• Functional Organizational Structure – This structure is based on job functions, grouping all professionals from one domain into one group. For example, team A includes all marketers headed by a Marketing Manager. Team B comprises sales professionals led by a Sales Manager, and so on. These managers report to top management.
  • Product-Based Divisional Structure – Each division in a product-based divisional structure is responsible for a product. For example, product A has its own marketing, sales, and customer relations teams while product B has different marketing, sales, and customer relations teams. This is followed for each product line.
  • Geographical Divisional Structure- The divisions in this structure are based on geography. If a company is operating in 3 different countries, they will have functional divisions in each country. For example, if a company operates in Canada and the US, they will have separate marketing, sales, HR, and customer relationship teams in each country.

Each structure has its pros and cons. We suggest having a thorough understanding of each of these, identifying what your employers of choice adopt, and applying for the ones that align with your preferences. For example, if you want to work in an environment where different functional teams collaborate and interact with each other, a divisional structure would be more effective for you.

4) Culture

Most corporate employers are characterized by conventional or traditional culture. In the past, this meant 9-5 jobs, strict dress codes, and a hierarchical approach. However, with more millennials holding management positions, the culture in many companies has changed significantly. The dress code is not as strict as it used to be. With new ways of work evolving, many companies have adopted flexible models.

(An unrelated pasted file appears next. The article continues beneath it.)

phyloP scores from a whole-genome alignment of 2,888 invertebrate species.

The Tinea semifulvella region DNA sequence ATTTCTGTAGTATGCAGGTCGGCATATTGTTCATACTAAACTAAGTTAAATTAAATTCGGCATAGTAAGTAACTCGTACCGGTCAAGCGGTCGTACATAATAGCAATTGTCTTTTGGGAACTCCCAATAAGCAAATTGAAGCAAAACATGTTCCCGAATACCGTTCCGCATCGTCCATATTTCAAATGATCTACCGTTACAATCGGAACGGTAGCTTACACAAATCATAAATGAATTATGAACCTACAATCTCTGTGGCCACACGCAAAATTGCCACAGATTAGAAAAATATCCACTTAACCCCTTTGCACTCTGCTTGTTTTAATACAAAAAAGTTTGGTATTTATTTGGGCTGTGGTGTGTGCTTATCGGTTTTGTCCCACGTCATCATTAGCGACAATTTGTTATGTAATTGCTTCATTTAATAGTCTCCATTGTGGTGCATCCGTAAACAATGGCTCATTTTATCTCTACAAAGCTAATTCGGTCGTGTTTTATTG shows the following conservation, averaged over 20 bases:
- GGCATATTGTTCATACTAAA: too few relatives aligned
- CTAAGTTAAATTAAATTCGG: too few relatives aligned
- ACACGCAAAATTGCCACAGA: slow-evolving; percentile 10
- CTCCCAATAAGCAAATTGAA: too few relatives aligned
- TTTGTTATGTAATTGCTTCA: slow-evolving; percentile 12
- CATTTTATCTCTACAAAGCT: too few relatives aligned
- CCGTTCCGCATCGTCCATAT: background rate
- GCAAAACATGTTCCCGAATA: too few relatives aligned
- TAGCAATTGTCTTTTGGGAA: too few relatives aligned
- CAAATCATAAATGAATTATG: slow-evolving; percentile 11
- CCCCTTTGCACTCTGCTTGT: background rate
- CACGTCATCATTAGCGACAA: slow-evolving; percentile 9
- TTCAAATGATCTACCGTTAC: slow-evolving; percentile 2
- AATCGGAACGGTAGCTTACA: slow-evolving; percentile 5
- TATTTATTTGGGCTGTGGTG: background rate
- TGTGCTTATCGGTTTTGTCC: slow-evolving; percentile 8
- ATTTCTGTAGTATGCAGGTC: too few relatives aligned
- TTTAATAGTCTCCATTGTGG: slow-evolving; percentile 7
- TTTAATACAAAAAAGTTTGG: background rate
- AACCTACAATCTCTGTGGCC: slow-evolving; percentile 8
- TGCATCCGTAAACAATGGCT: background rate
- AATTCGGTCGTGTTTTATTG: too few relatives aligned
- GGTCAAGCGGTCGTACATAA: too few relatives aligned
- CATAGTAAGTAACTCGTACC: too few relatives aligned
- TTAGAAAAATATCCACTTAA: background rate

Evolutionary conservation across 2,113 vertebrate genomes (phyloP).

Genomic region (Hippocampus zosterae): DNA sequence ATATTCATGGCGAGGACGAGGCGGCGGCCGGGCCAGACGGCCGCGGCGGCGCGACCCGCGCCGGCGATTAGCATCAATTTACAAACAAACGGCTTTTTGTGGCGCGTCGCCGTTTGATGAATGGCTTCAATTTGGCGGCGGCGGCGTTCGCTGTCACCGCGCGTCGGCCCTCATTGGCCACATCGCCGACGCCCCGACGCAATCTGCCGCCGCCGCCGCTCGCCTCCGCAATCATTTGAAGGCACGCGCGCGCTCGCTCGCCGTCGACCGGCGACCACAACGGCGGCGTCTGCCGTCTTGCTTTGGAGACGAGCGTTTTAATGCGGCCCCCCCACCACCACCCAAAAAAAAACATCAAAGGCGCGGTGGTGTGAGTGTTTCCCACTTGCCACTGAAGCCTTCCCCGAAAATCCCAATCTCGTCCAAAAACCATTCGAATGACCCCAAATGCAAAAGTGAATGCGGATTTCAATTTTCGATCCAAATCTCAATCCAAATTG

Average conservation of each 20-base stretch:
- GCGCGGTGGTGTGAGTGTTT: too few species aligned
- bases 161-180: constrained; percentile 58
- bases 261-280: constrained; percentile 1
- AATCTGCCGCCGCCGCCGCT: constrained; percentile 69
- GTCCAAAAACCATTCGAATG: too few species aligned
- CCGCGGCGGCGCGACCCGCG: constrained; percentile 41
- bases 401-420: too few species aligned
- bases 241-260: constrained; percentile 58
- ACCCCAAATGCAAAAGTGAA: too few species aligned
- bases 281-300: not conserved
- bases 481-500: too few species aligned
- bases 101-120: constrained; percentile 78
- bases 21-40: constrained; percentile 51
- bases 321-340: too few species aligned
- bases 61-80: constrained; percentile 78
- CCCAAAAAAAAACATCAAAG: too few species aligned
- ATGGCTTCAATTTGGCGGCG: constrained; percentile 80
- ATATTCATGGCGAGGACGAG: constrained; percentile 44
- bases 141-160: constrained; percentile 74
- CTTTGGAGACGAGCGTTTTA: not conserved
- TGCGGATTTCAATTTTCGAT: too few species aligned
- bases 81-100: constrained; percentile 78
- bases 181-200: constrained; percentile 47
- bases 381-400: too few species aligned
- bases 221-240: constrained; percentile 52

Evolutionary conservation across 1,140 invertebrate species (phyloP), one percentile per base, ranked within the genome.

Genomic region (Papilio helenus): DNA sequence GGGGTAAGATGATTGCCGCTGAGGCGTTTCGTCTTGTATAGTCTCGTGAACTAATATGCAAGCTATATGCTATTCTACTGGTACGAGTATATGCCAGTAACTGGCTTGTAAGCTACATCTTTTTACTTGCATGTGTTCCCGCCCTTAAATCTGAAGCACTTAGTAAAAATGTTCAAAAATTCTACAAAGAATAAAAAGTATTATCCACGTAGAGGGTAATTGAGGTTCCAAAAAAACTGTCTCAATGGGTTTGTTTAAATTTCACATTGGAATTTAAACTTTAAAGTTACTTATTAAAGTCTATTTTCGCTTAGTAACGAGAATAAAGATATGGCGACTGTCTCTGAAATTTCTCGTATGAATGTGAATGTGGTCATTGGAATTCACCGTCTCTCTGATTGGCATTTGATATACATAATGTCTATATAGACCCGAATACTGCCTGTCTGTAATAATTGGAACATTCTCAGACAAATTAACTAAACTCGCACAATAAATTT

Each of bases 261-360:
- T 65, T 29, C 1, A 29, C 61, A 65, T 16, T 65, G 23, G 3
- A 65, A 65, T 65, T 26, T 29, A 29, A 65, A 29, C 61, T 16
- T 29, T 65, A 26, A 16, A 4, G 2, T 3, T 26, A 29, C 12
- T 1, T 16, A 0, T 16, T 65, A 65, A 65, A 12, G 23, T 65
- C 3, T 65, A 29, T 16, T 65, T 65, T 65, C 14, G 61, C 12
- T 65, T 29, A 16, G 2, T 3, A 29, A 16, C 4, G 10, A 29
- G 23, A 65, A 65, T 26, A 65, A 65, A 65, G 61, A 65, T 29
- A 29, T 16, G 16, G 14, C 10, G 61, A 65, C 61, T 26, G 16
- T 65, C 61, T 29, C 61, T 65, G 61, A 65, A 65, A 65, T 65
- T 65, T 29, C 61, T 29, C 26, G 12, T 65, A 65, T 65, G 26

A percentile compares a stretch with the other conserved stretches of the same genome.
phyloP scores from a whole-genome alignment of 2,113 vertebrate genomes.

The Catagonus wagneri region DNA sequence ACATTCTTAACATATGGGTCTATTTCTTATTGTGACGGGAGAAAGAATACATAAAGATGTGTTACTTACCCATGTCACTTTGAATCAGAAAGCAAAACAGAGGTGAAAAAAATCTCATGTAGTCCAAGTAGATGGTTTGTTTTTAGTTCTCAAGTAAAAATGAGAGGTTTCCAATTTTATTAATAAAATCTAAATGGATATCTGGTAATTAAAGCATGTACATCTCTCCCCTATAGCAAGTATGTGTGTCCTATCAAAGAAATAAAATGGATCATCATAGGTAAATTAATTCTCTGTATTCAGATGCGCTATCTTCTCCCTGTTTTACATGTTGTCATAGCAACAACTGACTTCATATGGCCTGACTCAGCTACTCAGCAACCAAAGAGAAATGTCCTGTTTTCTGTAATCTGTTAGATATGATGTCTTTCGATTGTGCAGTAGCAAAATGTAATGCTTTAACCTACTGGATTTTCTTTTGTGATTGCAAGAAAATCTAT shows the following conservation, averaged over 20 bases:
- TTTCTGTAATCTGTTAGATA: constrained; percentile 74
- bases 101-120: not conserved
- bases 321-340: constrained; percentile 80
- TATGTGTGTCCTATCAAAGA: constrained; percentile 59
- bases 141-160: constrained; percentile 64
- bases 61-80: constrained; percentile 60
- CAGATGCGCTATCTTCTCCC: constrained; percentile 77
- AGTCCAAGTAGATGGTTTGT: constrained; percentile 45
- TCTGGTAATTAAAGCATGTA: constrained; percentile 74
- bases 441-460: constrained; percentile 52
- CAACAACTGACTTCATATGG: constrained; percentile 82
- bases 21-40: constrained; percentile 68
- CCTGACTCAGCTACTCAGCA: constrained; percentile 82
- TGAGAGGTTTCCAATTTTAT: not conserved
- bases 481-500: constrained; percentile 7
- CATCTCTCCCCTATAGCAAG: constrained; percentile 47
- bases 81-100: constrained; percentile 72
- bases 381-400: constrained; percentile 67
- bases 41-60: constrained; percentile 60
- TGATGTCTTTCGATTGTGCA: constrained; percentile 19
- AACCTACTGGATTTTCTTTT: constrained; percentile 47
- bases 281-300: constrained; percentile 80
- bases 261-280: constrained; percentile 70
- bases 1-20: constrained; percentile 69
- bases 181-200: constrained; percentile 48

Some other remarkable changes include a focus on mental health, work-life balance, and personal and professional development. But these may not be a top priority for all corporate employers. So before deciding to work with an employer, go through their website, careers page, and social media accounts to see if the environment is aligned with your needs or not. While the culture in most companies is evolving for good, hierarchy, structure, and bureaucracy have remained the same.

5) Brand Recognition

Most corporate employers, based on their size and operations, have an established brand identity. They have a public presence, acknowledged by media houses globally. Unlike start-ups, corporate players spend billions of dollars on building their brands. They invest in the following areas to create a strong presence for themselves:

  • Employer Branding
  • Corporate Social Responsibility
  • Product Marketing
  • Digital Presence

 

Working for a big corporate player is a dream for many. While such companies are considered to be traditional in many ways, they have evolved with time and will continue to do so. If you want to work for a corporate player, we recommend conducting thorough research and ensuring their characteristics match your interests.